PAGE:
This post was originally published on Project Syndicate here. To improve quality of care before, during, and after childbirth, the global health community must develop new, evidence-backed interventions that address the underlying – often hidden – reasons why health-care providers fail to take the necessary steps. The first step is...Read More
This post originally appeared as a comment in BMJ Global Health here. Introduction A strategy of childbirth in facilities close to home has been in place for almost two decades,1 but given numerous reports of low quality of care,2 3 the recent review of the strategy is timely.2 4 The...Read More
Indonesia’s lessons in using innovative approaches to improving the quality of emergency obstetric and newborn care services in hospitals and health centers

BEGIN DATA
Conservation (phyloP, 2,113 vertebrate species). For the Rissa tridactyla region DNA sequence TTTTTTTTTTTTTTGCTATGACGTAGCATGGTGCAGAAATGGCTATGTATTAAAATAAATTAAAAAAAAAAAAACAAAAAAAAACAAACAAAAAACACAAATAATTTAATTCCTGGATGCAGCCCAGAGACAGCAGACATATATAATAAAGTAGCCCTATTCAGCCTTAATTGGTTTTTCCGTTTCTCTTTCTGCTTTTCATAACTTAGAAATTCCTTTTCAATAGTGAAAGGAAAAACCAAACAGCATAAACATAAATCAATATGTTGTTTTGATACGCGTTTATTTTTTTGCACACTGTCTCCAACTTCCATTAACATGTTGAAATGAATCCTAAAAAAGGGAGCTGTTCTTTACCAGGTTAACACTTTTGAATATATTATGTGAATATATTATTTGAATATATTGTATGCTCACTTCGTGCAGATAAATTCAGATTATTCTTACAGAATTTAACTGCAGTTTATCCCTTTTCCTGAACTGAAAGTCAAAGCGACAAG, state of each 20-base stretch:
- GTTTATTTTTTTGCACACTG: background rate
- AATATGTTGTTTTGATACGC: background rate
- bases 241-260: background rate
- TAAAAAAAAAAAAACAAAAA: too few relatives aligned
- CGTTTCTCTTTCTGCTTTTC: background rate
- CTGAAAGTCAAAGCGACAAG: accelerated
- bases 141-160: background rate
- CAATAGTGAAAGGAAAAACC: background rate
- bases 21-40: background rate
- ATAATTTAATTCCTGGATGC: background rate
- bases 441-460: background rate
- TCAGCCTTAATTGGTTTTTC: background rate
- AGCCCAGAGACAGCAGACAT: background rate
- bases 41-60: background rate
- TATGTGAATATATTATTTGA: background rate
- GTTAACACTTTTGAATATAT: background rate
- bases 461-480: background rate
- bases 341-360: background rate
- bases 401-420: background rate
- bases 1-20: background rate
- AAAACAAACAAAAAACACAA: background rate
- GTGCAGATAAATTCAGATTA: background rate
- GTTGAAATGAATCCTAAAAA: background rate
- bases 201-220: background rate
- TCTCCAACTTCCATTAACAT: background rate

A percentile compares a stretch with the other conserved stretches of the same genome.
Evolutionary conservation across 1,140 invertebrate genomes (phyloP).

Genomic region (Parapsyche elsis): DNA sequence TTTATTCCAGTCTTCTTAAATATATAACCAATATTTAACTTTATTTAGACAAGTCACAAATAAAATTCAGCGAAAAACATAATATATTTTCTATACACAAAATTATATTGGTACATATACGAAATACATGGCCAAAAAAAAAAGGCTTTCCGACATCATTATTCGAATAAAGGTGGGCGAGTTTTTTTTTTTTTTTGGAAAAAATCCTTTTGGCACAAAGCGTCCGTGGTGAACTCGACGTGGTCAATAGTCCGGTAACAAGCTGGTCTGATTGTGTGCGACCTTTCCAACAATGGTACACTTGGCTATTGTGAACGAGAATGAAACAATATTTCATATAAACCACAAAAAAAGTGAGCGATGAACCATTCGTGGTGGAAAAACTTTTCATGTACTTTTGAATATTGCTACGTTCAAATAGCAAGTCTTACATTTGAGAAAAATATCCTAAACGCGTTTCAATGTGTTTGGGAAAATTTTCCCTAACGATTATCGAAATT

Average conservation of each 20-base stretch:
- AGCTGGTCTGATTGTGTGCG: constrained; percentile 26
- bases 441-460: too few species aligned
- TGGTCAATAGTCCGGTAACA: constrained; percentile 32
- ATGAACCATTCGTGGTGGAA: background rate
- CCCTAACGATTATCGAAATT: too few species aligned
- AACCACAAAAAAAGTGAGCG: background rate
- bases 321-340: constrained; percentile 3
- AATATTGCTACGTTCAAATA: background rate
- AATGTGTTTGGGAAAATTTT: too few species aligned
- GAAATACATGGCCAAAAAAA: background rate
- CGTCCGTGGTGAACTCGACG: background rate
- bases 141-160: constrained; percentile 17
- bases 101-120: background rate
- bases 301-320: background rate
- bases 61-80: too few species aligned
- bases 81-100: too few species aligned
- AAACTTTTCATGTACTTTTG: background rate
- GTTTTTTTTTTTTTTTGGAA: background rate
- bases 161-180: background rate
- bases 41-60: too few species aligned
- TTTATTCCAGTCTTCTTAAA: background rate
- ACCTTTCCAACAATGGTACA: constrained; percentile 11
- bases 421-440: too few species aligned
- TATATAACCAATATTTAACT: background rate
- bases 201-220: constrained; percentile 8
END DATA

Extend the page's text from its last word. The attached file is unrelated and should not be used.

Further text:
“Every death counts. The death of a mother or a newborn is not just a tragedy for the family but also an indicator of an egregious failure of the health system, especially because many of these tragic deaths are preventable.” (Saifuddin Ahmed and Judith Fullerton in the editorial of...Read More
‘When a mother flees from her newborn’ – comparing Harlequin Ichthyosis cases in Nigeria and the United Kingdom.
This blog was originally published by On Medicine By Naomi Morka Harlequin Ichthyosis is a severe autosomal recessive congenital disease that is caused by a mutation in the ABCA12 gene. Neonates often present with distinctive physical traits such as cracked plates of thickened skin and irregular facial features. It is...Read More
A post from the Stillbirth Advocacy Working Group stillbirths series by Amy Perhach Over and over again, Group B Strep International (GBSI) hears the stories of mothers who have experienced loss caused by infections they had never heard of or that they were told were no big deal. According to...Read More